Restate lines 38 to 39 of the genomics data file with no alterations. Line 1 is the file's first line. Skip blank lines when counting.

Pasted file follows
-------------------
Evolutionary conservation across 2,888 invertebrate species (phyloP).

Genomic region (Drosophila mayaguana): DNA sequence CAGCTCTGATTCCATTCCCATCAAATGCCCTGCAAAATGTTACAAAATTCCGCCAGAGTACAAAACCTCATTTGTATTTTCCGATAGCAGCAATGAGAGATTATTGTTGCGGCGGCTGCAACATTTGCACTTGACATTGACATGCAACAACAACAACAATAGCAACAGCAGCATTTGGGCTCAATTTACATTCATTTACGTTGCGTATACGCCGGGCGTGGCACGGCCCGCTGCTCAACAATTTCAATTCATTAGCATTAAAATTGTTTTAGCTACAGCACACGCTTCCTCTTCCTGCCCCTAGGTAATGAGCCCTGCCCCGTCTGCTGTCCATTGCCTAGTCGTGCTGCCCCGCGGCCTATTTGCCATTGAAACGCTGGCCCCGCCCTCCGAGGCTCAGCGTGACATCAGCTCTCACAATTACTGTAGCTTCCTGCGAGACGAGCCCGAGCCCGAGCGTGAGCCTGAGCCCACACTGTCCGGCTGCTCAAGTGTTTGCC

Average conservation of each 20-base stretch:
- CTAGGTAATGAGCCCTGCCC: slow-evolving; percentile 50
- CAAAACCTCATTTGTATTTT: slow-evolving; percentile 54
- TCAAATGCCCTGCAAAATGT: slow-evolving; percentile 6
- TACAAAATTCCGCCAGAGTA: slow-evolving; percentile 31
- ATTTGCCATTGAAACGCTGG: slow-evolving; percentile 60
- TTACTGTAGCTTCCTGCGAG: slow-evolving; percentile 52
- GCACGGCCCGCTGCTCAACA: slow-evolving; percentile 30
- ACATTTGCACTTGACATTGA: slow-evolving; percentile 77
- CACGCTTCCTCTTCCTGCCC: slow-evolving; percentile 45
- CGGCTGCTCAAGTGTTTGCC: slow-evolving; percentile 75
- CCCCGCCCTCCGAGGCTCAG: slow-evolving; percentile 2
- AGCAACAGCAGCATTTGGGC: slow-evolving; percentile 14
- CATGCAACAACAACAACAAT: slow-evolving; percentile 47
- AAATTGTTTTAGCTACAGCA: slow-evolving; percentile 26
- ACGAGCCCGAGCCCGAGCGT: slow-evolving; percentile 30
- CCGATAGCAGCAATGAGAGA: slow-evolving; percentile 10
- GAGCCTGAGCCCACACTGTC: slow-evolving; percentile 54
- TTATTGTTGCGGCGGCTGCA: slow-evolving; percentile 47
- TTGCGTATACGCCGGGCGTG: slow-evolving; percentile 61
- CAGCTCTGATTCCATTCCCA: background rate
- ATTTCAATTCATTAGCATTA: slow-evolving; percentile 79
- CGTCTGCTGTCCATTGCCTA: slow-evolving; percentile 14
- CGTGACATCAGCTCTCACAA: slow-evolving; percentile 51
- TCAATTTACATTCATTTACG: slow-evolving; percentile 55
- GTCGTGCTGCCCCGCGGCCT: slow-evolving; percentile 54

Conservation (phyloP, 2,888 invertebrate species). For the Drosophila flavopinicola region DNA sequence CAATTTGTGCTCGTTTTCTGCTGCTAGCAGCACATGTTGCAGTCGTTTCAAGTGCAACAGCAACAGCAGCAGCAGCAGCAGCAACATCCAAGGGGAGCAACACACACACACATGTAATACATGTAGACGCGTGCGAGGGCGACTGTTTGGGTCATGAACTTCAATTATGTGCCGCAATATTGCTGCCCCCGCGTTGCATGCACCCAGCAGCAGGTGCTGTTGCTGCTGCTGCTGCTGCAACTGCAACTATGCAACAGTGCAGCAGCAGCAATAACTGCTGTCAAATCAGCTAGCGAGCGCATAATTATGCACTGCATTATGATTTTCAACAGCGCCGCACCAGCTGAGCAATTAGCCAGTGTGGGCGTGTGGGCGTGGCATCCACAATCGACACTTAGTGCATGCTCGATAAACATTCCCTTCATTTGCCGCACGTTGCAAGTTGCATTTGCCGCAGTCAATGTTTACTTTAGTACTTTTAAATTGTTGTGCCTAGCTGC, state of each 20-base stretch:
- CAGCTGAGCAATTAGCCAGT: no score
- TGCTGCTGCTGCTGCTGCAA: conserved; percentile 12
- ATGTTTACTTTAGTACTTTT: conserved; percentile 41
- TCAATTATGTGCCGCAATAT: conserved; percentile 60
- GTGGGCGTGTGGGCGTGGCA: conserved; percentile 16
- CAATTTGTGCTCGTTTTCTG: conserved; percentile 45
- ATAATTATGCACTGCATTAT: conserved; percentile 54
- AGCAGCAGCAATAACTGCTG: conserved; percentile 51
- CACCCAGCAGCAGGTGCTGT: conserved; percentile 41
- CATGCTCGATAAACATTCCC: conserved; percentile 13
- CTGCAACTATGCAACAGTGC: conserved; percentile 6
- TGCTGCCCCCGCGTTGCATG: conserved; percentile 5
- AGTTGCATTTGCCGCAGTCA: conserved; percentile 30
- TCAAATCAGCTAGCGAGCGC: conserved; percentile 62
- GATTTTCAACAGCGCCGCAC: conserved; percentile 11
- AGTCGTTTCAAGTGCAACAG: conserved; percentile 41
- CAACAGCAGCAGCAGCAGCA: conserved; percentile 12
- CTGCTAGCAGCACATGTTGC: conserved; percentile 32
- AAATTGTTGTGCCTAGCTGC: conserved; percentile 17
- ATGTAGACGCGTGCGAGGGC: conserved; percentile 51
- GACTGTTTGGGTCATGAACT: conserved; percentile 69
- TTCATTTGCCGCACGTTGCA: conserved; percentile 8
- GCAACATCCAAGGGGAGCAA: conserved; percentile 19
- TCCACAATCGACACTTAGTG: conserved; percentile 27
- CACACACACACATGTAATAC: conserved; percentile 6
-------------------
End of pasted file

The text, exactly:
- CACCCAGCAGCAGGTGCTGT: conserved; percentile 41
- CATGCTCGATAAACATTCCC: conserved; percentile 13